3 suspects arrested after lions poisoned in the Mara

December 8, 2015 5:25 pm
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A report of suspected lion poisoning was made on Sunday around Governors Camp area. The report was made by Narok County rangers and Governor's Camp management/XINHUA-File
A report of suspected lion poisoning was made on Sunday around Governors Camp area. The report was made by Narok County rangers and Governor’s Camp management/XINHUA-File
NAIROBI, Kenya, Dec 8 – Three suspects have been arrested over the poisoning of two lions in Maasai Mara and are expected to be arraigned in court.

The dead lions are feared to have consumed poisoned meat.

“One of the dead lions was identified while the other one had been mauled by hyenas beyond recognition. A cub that was accompanying them was fine by this afternoon,” the Kenya Wildlife Service said on Tuesday.

A report of suspected lion poisoning was made on Sunday around Governors Camp area. The report was made by Narok County rangers and Governor’s Camp management.

One of the eight lions was reported to be showing clinical signs of poisoning which included muscle tremors, profuse diarrhoea, papillary dilation, among others. Four others were reported to be showing mild signs. The one with severe signs was treated.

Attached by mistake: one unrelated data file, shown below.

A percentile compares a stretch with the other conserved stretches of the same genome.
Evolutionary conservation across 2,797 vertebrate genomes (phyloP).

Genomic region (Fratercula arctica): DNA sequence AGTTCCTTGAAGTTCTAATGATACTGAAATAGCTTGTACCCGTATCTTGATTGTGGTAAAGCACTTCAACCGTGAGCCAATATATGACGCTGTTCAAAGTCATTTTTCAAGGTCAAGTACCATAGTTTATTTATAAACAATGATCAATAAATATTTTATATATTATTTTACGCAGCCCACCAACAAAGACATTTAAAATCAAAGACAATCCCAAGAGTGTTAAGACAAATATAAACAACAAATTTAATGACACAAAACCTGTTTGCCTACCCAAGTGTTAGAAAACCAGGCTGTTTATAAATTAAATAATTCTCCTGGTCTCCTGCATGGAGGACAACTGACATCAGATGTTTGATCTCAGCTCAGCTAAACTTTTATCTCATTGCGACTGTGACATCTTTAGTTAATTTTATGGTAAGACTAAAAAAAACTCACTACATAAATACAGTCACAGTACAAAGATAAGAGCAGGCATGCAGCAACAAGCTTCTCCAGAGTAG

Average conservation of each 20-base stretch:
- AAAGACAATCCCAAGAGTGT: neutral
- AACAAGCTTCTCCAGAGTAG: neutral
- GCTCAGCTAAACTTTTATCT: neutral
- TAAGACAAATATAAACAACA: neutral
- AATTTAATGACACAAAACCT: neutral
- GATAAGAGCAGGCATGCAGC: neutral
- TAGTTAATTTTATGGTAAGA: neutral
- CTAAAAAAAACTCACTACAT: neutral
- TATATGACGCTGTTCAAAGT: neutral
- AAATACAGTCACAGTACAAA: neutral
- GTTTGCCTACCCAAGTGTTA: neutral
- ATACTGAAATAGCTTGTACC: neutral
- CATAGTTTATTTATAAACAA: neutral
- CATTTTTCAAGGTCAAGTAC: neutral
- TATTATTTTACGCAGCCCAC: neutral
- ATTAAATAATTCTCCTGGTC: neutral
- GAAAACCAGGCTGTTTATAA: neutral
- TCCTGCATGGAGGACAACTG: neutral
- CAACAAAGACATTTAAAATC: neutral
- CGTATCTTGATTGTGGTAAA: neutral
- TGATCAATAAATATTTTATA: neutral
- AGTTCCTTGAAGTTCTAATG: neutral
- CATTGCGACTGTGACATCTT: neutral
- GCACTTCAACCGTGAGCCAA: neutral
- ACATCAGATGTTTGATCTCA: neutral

The treated lion has been reported to have shown marked signs of improvement and has joined the rest of the group.

A Kenya Wildlife Service veterinary doctor conducted a post mortem examination in the presence of scenes of crime officers. Samples will be ferried to the Government Chemist for toxicological analysis.

The lions are stars of the BBC’s long-running Big Cat Diary series.

Jonathan Scott, a zoologist and one of the show’s original presenters who has been following the Marsh Pride for nearly 40 years, lamented the “end of an era”.

Among the dead lions was 17-year old female Bibi, who had become something of a celebrity during the TV series’ long and hugely popular run from 1996-2008.

A BBC wildlife crew at the scene said Bibi was found “lying on her side, foaming at the mouth, fitting and panting” before she died.

Conservationists first noticed something was wrong on Sunday morning when some of the lions, “were acting strangely collapsing and suffering from spasms,” according to a statement from the David Sheldrick Wildlife Trust.

Local cattle-herders who frequently bring their animals into the Maasai Mara National Reserve to graze are suspected of the poisoning.

“Tens of thousands of cattle encroach into the reserve every night when visitors are safely out of sight,” said Scott.

The grazing cattle are hunted by lions bringing the herders into conflict with the cats.

“There is nothing shocking anymore as to what is happening in the Maasai Mara,” he added, blaming years of “appalling management” by local authorities.

In a statement Paula Kahumbu, chief executive of conservation group Wildlife Direct, condemned the poisoners as, “stupid, sick, cruel, and short-sighted people.”

Those to face charges face a maximum Sh20 million fine or life imprisonment if found guilty.

“May they rot in jail,” Kahumbu said.

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